Educators Extol Benefits of PASCO’s SPARK Science Learning System
Schools in Texas and West Virginia Among the First to Integrate New Discovery Learning Environment into Science Programs
Thousands of students worldwide are getting their hands on the SPARK Science Learning System™ this semester, including large numbers in Texas and West Virginia, PASCO Scientific announced today at the Texas Computer Educator Association conference.
The all-in-one, mobile discovery-learning environment seamlessly integrates the power of probeware with inquiry-based content and assessment. With its large full color display, finger-touch navigation and completely intuitive data collection and analysis capabilities, it redefines the concept of easy-to-use—keeping the focus on learning science. Students can explore the world around them and make their own scientific discoveries. They can ask significant questions, gather data, reflect on data, and interpret their findings—skills essential to working and living in a knowledge-driven, global economy.
Designed to become the center of a school’s discovery-based science learning environment, the SPARK Science Learning System provides teachers and students embedded support for exploring scientific concepts with 62 pre-installed SPARKlabs™, standards-based guided inquiry labs in a unique electronic notebook format. These SPARKlabs completely integrate background content, data collection and analysis, and assessment—all within the same environment. Students no longer need to navigate to a separate file for instructions or even refer to paper manuals. Everything they need to support inquiry is right there in context.
Below are a few examples of how educators are integrating the SPARK Science Learning System into science programs.
San Antonio, Texas
The Basic School Center San Antonio, University of Texas San Antonio’s College of Education and Human Development, and the George W. Brackenridge Foundation have launched the Math, Science and Technology Collaborative Project. The project works with selected schools and instructors to develop strategies and methods for teaching K-5 students math, science, and technology. “We chose the SPARK Science Learning System to enhance the instructional integration of science and technology in classrooms,” said Victor Herrera, director of Basic School Center. “Teachers participating in this professional collaboration are immersed in experiences and reflective learning that focuses on curriculum coherence and preparing students for a new century of learning. The SPARK Science Learning System has the potential to enhance teacher practice in key areas of science and technology.”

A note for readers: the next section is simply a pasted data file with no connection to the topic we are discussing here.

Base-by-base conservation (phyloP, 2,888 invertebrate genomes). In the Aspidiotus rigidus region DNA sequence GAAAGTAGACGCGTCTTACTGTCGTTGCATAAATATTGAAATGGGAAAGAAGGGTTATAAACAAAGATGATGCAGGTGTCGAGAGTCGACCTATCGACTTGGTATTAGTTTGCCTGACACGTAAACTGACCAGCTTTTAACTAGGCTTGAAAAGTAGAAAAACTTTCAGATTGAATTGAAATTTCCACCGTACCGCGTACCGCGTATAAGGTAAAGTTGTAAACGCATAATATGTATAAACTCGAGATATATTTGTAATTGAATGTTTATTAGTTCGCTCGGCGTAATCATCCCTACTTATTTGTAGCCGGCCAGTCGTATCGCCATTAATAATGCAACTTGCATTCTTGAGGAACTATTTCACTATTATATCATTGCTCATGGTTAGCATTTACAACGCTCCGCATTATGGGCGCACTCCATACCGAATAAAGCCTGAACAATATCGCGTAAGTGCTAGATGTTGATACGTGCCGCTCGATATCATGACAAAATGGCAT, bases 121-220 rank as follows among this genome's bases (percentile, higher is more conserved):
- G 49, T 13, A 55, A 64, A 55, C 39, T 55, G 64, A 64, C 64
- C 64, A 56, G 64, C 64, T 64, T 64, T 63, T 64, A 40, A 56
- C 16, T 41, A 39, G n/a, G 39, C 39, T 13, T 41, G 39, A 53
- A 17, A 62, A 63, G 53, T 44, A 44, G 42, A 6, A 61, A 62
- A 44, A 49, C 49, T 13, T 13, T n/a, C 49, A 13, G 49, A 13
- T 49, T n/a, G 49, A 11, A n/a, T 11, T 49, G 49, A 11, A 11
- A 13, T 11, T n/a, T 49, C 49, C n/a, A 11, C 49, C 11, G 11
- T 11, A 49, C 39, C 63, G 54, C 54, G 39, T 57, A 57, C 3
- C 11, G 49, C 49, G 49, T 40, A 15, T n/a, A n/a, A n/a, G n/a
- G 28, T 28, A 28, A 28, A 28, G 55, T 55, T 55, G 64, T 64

University of North Texas
The Teach North Texas (TNT) program in Denton prepares future secondary mathematics and science teachers using an inquiry-based learning model. Initial funding for TNT came from a $2.4 million dollar grant from the Greater Texas Foundation, the National Math and Science Initiative, and the UTeach Institute. TNT is using grant funding to purchase the SPARK Science Learning System and advanced probeware to design hands-on learning experiences based on state standards which will target high-needs students in North Texas schools. According to Sarah Taylor, TNT science master teacher, “We chose the SPARK Science Learning System because it combines the most user friendly data analysis and collection tools with modern touch screen technology and is a cost-effective package. The system also supports older PASCO probeware so that the middle schools we are working with can continue to use equipment they have already purchased. This device will allow us to observe our students using technology effectively in their classrooms, assess their understanding of it and monitor academic process.”
Glenville State College, Glenville, West Virginia
At Glenville State College in West Virginia, some of the $3.7 million grant from NASA to enhance STEM initiatives in the state will be used to train high school teachers how to incorporate the SPARK Science Learning System into classes and laboratory activities. Faculty and students of the college’s math and science departments will host workshops at 28 high schools throughout the state this year. Kevin L. Evans, Associate Professor of Chemistry/NASA Program Facilitator, said they chose the SPARK Science Learning System because “it’s much more user friendly than other systems. The color touch screen revolutionizes data collection and essentially eliminates any technology fears by teachers and students and the built-in labs are a great benefit because teachers can easily select activities for their classes.”
The SPARK Science Learning System includes two sensors—temperature and voltage—and students can connect up to two additional PASPORT® sensors, including PASCO’s unique line of MultiMeasure Sensors™. The full color, high-resolution screen provides ample room for multiple representations of data—show graphs, digits and meters in the same view. For more information visit the PASCO website at pasco.com or call 800-772-8700.
PASCO has been designing, developing, and supporting innovative teaching and learning solutions for K–12 and higher education since 1964. PASCO’s team of educators, scientists, educational researchers, engineers, and many others is committed to the advancement of STEM education around the world. Today teachers and students in more than 100 countries use PASCO solutions.
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